By ZEINAB NAJM
DEARBORN — Candidates running for the Dearborn Public Schools Board of Education answered questions created by Fordson High School Arab Student Union during an election forum Oct. 10.
Seven of the eight candidates running for two 6-year full-term seats participated in the forum, as did current Trustee Mary Lane who is running unopposed for a partial two-year term.
Candidates at the forum were Adel Mozip, a software entrepreneur; Afaf Ahmad, a journalist and radio host; Billy Amen, Hype Athletics director of operations; Cyndi Parrelly who is retired from DPS and Henry Ford College; Jim Thorpe, a financial advisor and current board trustee; Khalil El-Saghir, an education consultant; and Roxanne McDonald, a former board trustee.
Candidate Aman Fidama, a activist and volunteer was absent from the forum held in partnership with the Fordson Parent Teacher Student Association in the FHS cafeteria.
All the candidates in attendance answered questions about post-secondary readiness, community involvement, outdated text books, setting budgets, districtwide air conditioning, aging facilities, transpiration needs, representing the community as trustees and resolving issues.
One of the questions asked by the students was, “Besides our 95 percent graduation rate, which we are proud of, to what degree are students in this district on track for postsecondary readiness? How do you know?”
“According to the numbers the district put together, I’m going to be a little bit off on this we’re 56 percent ready on the English language and 52 percent ready on mathematics,” Thorpe said. “I might have flipped those two around, but 50-50. What that exactly means, they say that 75 percent of the graduates should be able to get a C in a college math or english language class. So we’re still looking to do more things to make sure that people are not only college ready, but also career ready.”
“What I noticed is that the high school students are not ready for colleges, most of them,” Ahmad said. “We need to set the bar high and have the children and the students challenged in classrooms and provide programs where they are ready to start college and attend.”
“I can tell you all that college readiness is a nationwide problem, issue, concern it’s not just here,” Parrelly said. “I know that from being on the other side at the college and the students coming in that a large percentage have to take the developmental classes in order to take college English and math. I think the dual-enrollment program can definitely help you be ready for college and also the college 101 classes offered at the high schools would be a plus as well.”
“We’re trying and we’re doing a lot of great things, but I want to go off the board a little bit because I don’t think every student is necessarily college bound and I mean that because some students are seeking alternatives to college,” McDonald said. “My husband is an electrician and he has earned a really good living in the skilled trade so I think we also have to offer those opportunities to our students. We do a good job with the collegiate academy and it’s time to help students develop their career path early.”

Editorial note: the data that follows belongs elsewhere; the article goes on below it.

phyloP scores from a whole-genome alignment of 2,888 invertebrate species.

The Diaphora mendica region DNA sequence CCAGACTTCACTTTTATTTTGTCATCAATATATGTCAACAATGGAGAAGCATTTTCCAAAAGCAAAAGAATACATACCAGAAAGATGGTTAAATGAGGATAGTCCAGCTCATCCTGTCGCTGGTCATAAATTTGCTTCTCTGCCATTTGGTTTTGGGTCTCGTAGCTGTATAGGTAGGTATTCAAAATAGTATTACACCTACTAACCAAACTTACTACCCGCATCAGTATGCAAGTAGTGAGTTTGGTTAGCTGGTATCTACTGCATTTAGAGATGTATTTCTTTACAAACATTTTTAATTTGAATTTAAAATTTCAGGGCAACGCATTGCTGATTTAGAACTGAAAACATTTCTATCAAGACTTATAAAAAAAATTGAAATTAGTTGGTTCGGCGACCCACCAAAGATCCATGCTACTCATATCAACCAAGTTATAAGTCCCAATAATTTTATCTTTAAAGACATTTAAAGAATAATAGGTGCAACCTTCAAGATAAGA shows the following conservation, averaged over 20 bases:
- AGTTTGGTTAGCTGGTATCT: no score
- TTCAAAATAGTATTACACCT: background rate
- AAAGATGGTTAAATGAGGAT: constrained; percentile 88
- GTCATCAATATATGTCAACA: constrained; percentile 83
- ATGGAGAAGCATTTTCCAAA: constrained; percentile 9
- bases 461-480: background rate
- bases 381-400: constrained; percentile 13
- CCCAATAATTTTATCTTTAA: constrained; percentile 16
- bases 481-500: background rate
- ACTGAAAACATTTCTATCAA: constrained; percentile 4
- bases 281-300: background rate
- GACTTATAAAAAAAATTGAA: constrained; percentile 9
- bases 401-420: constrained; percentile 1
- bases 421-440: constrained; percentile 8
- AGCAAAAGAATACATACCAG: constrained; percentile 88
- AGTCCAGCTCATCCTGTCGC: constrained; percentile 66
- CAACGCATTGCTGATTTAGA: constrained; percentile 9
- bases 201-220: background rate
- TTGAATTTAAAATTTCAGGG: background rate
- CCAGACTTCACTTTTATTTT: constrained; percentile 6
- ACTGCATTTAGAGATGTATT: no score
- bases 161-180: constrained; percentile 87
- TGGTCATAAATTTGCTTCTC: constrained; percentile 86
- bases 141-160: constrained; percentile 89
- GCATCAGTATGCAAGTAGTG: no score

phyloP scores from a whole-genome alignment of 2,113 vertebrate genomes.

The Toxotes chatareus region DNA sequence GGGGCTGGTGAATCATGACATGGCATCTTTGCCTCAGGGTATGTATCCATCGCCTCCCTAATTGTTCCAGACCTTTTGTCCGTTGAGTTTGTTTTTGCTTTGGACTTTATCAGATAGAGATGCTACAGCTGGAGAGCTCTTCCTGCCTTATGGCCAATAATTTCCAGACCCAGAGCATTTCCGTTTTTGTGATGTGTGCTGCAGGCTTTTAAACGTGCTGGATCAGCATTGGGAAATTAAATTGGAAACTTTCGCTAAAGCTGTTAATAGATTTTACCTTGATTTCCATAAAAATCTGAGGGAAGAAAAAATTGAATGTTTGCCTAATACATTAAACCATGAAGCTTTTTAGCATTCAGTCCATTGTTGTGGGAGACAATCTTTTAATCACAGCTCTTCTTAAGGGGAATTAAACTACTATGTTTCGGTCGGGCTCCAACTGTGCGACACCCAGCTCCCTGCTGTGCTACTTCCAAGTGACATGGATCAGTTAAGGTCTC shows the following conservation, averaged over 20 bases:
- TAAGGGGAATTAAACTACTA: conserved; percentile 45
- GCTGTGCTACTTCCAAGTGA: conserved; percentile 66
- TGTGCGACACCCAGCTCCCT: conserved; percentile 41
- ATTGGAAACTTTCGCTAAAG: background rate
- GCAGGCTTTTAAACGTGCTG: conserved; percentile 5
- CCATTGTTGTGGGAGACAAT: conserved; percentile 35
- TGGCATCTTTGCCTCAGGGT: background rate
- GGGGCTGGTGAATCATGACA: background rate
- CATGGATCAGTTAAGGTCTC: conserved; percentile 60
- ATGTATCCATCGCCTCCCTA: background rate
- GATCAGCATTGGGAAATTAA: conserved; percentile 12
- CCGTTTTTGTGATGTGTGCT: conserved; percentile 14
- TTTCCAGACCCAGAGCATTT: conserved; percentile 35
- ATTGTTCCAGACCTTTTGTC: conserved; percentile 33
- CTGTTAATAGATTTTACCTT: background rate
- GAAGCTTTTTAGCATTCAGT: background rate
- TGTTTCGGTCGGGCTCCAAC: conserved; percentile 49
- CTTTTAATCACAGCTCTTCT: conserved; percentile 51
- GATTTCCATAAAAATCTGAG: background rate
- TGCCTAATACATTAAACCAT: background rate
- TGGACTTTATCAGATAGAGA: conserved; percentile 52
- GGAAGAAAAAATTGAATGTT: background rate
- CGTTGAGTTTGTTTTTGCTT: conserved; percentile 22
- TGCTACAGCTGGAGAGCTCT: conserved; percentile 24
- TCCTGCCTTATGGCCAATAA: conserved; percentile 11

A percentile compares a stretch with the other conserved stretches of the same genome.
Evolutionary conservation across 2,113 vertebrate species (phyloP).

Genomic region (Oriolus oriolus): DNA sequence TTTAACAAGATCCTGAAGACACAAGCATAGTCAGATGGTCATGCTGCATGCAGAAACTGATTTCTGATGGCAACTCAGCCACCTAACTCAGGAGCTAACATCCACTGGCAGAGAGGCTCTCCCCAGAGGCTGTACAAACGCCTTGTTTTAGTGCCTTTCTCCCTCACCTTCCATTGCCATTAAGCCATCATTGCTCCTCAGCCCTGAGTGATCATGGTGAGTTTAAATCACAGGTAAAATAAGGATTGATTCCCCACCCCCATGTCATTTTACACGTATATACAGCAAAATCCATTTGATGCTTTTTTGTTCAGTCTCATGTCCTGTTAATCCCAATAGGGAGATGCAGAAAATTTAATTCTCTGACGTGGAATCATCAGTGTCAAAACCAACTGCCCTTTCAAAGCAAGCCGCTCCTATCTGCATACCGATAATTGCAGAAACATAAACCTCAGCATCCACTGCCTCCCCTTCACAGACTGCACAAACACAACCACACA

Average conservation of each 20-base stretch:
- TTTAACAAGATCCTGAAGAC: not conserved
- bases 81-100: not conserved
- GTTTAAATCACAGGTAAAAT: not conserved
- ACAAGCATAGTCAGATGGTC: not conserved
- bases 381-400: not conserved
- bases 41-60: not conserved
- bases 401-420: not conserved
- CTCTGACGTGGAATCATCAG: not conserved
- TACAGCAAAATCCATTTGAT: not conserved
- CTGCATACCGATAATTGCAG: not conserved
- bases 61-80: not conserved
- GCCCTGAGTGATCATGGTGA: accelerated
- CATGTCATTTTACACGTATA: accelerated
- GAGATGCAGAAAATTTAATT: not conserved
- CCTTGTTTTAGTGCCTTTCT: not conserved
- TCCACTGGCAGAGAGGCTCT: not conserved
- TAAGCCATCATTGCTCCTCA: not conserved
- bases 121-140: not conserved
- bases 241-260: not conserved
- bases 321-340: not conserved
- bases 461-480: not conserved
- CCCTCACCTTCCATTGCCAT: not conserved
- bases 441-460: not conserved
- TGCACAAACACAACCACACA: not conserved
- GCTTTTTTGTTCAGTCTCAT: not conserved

“When you say we’re not college ready, it means that our students are going to either universities or colleges and taking remedial courses and the reason for that is because they’re not prepped to take those assessments exams,” Mozip said. “I’d like to increase presence of colleges and universities here and we’d like to involve all the students. Most of the time, the universities would be looking for the top notch, most achieving students but we’re forgetting about the people who are in the middle or bottom.”
“We measure this as a district, we’ve put in curriculum, we have resources, great teachers and really good programs,” Lane said. “Whether any individual is on track for college or for career depends a lot also on their own maximizing their potential meaning themselves being prepared. We know we have a high rate following graduation for students, that most of our students do go to college. I think we’re doing a good job, how do I measure that? I talk to people, I examine what people are doing and I also try to recognize that not every student is going to test well so I’d like that to be a consideration as well.”
“If you look at what the state says, it was at 22 percent last year so that’s close to 1 in 4 students being ready for college,” Amen said. “Some of the things we can do to help prepare our kids for college is updated books, using technology, focusing on the facts. Like Roxanne said earlier, some of our students aren’t looking to go into college, they might want to go into something with their hands as far as electrical work or plumbing or millwrights. Those are some of the instructional programs that maybe we need to bring back, we need to focus on.”
“Yes, our graduation is at 94.6 percent, but 80 to 90 percent of our students go to college and they have to take remedial college courses, they have to take math and English and this is the most important indicator whether our students are ready or not,” El-Saghir said. “We need a better alignment of the curriculum at the high school and college, we need updated books, we need enough counselors because our rate of student to counselor here in the city, in the district as well as in the state are really very low.”
Parts of the election forum can be viewed on the Team City of Dearborn Facebook page. For more information on the election, candidates or proposals go to vote411.org.
(Zeinab Najm can be reached at [email protected].)